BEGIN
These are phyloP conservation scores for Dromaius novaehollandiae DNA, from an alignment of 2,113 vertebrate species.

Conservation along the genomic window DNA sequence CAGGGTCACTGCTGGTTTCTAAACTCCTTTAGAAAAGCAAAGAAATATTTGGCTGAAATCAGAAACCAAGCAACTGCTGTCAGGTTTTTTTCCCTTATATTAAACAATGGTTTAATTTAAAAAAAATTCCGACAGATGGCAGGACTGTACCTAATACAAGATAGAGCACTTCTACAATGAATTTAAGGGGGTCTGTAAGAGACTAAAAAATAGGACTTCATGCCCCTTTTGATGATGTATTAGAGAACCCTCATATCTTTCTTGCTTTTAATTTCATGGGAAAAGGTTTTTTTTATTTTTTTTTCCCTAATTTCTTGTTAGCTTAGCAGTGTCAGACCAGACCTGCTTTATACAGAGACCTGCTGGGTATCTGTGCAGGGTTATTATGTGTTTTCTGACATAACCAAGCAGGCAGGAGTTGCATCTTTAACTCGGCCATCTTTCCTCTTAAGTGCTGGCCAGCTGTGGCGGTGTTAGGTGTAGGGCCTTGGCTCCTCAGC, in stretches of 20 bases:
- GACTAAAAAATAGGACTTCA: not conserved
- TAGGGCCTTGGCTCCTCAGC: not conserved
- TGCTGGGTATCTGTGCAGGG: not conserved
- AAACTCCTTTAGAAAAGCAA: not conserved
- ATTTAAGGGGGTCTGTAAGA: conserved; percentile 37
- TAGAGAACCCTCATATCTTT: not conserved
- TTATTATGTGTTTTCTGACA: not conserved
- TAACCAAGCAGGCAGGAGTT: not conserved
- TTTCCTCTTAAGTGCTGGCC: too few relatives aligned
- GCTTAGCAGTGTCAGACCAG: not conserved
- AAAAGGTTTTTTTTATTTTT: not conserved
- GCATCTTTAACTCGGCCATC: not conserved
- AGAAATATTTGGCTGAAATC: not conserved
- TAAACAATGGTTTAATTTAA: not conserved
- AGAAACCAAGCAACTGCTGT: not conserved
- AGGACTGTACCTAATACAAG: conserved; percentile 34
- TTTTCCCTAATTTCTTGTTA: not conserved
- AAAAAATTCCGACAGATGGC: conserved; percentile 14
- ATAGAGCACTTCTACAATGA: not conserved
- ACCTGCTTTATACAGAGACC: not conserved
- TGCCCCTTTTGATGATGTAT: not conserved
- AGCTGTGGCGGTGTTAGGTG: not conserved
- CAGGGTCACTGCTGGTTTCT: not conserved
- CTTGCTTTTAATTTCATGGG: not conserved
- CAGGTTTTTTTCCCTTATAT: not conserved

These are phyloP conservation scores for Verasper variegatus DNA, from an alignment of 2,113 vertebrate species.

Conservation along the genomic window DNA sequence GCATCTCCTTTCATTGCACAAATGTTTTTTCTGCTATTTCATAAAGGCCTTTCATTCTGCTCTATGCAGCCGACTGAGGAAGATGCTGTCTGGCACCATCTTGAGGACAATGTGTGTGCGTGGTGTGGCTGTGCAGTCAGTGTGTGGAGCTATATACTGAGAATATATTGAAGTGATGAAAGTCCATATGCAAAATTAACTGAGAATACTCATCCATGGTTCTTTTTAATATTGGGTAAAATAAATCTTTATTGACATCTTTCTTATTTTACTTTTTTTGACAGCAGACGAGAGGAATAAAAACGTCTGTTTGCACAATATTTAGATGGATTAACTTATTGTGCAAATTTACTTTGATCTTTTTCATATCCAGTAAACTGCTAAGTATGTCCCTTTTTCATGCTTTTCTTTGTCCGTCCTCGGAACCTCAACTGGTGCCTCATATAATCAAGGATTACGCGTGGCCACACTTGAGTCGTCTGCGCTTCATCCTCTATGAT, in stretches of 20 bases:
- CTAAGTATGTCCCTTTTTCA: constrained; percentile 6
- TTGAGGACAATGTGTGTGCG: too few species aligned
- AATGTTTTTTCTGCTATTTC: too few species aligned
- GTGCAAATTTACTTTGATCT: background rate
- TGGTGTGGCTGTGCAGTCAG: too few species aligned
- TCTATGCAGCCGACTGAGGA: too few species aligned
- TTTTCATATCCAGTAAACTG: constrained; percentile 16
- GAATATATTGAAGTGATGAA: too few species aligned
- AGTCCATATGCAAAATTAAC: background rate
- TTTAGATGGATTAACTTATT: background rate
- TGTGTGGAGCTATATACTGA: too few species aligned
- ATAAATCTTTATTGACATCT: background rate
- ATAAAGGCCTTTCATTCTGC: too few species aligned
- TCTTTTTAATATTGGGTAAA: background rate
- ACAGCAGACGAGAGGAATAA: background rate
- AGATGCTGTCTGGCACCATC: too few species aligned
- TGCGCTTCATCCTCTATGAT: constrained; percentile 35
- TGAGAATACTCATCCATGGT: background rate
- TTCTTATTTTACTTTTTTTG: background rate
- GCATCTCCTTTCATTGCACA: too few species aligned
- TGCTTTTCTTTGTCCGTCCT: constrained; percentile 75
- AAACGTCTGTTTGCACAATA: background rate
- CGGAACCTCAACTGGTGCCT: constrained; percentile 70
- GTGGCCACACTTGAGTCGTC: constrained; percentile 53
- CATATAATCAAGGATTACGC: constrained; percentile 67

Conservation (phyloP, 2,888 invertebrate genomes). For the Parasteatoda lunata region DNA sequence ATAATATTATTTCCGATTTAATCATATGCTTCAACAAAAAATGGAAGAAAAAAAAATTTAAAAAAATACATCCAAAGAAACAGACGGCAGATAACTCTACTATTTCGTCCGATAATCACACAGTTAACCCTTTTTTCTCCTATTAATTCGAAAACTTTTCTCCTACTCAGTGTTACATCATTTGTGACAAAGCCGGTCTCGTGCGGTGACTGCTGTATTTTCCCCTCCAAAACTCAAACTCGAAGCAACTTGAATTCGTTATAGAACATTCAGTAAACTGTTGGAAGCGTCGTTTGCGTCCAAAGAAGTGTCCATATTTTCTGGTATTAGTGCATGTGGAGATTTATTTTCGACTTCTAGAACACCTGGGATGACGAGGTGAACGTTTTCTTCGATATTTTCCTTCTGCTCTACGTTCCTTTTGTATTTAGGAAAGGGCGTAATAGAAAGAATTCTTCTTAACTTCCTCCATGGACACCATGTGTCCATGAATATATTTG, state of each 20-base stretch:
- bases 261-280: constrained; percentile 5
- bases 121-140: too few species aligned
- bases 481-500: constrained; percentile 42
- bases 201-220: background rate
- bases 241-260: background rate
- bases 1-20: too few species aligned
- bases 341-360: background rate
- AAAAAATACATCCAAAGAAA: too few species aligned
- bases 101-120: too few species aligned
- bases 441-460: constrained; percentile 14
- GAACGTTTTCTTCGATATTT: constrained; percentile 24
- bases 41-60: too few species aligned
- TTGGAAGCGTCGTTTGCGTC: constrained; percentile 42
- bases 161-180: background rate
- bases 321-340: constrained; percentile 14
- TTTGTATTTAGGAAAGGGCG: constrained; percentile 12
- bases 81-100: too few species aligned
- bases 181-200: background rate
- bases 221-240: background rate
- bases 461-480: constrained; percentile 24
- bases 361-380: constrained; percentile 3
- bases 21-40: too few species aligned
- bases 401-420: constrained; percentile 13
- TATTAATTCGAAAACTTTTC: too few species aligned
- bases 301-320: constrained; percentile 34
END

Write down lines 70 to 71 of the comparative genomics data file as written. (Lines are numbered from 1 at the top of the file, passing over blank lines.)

- bases 321-340: constrained; percentile 14
- TTTGTATTTAGGAAAGGGCG: constrained; percentile 12